# Evaluate $\sum_{n=1}^{\infty} \left( \arctan \frac{4n - 1}{2} - \arctan \frac{4n - 3}{2} \right)$

I got stuck on the following series: $$\sum_{n=1}^{\infty} \left( \arctan \frac{4n - 1}{2} - \arctan \frac{4n - 3}{2} \right).$$ I can't seem to make an approach because there's $-3$ not $+3$. Please help!

• Yes (+1) Alternating series, but is it convergent???? What happens if n goes to infinity? Commented Jan 14, 2014 at 16:56
• No, you are not allowed to get rid of those braces in this case! The conversion done by @CameronWilliams is wrong Commented Jan 14, 2014 at 17:02
• @CameronWilliams It has nothing to do with absolute convergence. In general you are allowed to set braces whereever you want, but not to remove them. Second thing is allowed only if the resulting list is convergent as well, which is obviously not the case here. Commented Jan 14, 2014 at 17:18
• It looks like the sum is $\tan^{-1}\left(\tanh\left(\frac{\pi}{2}\right)\right)$. Commented Jan 14, 2014 at 17:24
• This might be relevant (in the sense of "method" rather than "full solution") since we have the identity $\arctan (a)-\arctan(b)=\arctan(\frac{a-b}{1-ab})$ Commented Jan 14, 2014 at 17:42

Let $a_n$ be the $n^{th}$ term of the series at hand. We have \begin{align} a_n = & \tan^{-1}\frac{4n-1}{2} - \tan^{-1}\frac{4n-3}{2}\\ = & \tan^{-1}\left(\frac{\frac{4n-1}{2}-\frac{4n-3}{2}}{1 + \frac{4n-1}{2}\frac{4n-3}{2}}\right) = \tan^{-1}\left(\frac{1}{(2n-1)^2 + \frac34}\right)\\ \end{align} Notice $\;\tan^{-1}(x) = \Im\log(1 + ix)\;$ for real $x$, we can rewrite $a_n$ as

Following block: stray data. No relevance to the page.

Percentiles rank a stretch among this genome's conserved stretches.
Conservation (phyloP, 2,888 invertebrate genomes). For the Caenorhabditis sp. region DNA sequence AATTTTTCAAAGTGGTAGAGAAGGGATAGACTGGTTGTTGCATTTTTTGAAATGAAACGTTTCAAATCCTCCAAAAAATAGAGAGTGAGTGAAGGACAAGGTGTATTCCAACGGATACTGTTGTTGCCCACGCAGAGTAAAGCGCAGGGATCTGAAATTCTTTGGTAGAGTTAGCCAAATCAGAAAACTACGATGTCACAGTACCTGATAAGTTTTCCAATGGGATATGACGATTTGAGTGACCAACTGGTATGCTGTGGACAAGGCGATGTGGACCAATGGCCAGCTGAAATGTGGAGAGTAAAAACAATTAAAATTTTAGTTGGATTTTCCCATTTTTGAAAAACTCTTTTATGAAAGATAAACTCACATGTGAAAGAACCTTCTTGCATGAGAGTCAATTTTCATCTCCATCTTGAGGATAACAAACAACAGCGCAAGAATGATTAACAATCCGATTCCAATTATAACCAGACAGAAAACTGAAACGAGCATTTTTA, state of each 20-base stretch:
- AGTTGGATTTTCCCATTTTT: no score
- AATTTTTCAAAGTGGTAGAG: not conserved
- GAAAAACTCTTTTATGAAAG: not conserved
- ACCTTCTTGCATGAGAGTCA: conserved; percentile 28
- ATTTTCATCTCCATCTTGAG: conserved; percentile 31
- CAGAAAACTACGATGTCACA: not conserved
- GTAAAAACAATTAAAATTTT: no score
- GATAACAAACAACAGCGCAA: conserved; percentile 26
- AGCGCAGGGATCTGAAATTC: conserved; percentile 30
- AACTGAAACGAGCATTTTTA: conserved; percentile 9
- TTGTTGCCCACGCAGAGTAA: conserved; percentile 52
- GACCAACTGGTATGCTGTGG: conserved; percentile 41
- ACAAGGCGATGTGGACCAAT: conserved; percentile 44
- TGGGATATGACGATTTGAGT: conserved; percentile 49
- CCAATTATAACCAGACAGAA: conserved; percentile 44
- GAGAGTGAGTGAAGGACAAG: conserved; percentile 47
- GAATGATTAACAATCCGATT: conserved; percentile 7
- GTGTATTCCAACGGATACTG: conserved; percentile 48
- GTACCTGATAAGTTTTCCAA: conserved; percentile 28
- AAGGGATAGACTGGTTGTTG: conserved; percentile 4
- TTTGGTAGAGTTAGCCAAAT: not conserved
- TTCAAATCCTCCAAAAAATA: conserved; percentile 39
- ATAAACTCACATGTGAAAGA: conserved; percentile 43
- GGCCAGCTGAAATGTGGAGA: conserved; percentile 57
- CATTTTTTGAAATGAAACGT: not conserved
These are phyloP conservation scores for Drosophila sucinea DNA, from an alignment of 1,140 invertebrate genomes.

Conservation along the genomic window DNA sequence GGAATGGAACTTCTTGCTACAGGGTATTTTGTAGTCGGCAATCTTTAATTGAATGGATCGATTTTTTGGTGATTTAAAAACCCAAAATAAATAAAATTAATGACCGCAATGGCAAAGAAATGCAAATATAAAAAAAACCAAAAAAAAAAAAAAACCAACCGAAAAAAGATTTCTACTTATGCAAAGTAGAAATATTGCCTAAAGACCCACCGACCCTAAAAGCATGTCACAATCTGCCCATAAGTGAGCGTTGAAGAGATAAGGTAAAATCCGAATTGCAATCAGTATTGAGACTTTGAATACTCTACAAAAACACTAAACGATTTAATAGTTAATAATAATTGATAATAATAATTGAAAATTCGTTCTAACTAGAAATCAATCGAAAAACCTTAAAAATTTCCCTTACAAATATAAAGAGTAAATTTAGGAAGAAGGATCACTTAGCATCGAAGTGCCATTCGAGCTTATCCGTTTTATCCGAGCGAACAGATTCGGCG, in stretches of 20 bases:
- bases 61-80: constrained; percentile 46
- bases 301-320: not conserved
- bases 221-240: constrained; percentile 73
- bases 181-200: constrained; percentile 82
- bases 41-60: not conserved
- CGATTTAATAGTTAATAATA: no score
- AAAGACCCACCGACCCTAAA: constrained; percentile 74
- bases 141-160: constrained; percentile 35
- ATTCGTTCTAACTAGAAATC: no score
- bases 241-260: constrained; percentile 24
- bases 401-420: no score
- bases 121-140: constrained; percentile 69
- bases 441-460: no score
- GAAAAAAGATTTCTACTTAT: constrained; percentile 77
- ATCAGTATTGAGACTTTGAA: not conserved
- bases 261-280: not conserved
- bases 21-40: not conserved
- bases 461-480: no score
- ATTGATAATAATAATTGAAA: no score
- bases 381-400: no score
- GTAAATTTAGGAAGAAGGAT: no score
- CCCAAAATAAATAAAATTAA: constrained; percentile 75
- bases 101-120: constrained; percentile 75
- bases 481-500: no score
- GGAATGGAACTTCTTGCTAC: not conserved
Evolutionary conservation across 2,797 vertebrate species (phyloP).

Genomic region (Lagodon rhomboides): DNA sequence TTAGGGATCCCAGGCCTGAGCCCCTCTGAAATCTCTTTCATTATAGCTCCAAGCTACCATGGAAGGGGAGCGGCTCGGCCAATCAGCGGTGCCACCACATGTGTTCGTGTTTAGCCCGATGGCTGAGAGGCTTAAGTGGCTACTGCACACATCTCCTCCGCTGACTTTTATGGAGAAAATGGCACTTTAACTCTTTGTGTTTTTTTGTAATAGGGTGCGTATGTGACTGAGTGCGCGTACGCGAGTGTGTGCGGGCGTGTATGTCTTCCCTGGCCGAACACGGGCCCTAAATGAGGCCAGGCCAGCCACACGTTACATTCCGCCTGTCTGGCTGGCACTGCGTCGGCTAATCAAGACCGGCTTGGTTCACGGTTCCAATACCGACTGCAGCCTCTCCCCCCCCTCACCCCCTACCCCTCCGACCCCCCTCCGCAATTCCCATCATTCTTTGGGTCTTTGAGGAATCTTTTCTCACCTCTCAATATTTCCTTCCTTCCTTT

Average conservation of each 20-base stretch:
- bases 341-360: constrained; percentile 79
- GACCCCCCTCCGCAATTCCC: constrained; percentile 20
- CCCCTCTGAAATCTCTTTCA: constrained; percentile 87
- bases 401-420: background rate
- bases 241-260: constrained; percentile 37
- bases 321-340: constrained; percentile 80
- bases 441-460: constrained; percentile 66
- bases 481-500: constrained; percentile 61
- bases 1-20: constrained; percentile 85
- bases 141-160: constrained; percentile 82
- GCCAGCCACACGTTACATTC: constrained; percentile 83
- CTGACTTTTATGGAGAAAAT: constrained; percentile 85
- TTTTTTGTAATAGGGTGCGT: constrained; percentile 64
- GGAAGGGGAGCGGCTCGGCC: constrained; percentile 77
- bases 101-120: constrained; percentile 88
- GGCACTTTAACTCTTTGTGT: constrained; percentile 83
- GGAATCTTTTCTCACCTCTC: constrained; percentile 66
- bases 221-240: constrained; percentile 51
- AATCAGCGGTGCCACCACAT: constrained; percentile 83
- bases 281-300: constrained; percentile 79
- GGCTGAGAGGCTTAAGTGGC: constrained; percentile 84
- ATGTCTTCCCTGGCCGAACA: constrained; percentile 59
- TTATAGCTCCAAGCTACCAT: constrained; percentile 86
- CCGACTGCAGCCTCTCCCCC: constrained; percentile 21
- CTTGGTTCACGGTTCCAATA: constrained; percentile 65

$$a_n = \Im\left\{\log\left( 1 + \frac{i}{(2n-1)^2 + \frac34}\right)\right\} = \Im\left\{\log\left( 1 + \frac{\frac34 + i}{(2n-1)^2}\right)\right\}$$

Compare this with the factors in the infinite product expansion of $\cosh x$:

$$\cosh x = \prod_{n=1}^{\infty}\left(1 + \frac{4x^2}{(2n-1)^2\pi^2}\right)$$ We find$\color{blue}{^{[1]}}$

\begin{align} \sum_{n=1}^\infty a_n = &\Im\left\{\log\cosh\left(\frac{\pi}{2}\sqrt{\frac34+i}\right)\right\} = \Im\left\{\log\cosh\left[\frac{\pi}{2}\left(1 + \frac{i}{2}\right)\right]\right\}\\ = & \Im\left\{\log\left[\cosh\frac{\pi}{2} \cos\frac{\pi}{4} + \sinh\frac{\pi}{2}\sin\frac{\pi}{4}i\right]\right\} = \Im\left\{\log\left[ 1 + \tanh\frac{\pi}{2} i\right]\right\}\\ = & \tan^{-1}\left[\tanh\left(\frac{\pi}{2}\right)\right] \end{align}

Notes

• $\color{blue}{[1]}$ Given any two complex numbers $u$ and $v$, $\log(uv)$ need not equal to $\log u + \log u$ in general. Instead, we have $$\log(uv) = \log u + \log v + i2\pi N$$ for some integer $N$. So in principle, \begin{align} a_n &= \Im\left\{\log\left( 1 + \frac{\frac34 + i}{(2n-1)^2}\right)\right\}\\ \implies \sum_{n=1}^\infty a_n &= \Im\left\{\log\prod_{n=1}^\infty\left( 1 + \frac{\frac34 + i}{(2n-1)^2}\right)\right\} + 2\pi N \end{align} for some integer $N$ only. However, $a_n$ is small enough and the sum falls within the range $(-\frac{\pi}{2},\frac{\pi}{2})$, the $N$ here is actually zero. The naive looking replacement: $$\sum_{n=1}^\infty a_n \quad\longrightarrow\quad \Im\left\{\log\cosh\left(\frac{\pi}{2}\sqrt{\frac34+i}\right)\right\}$$ does work.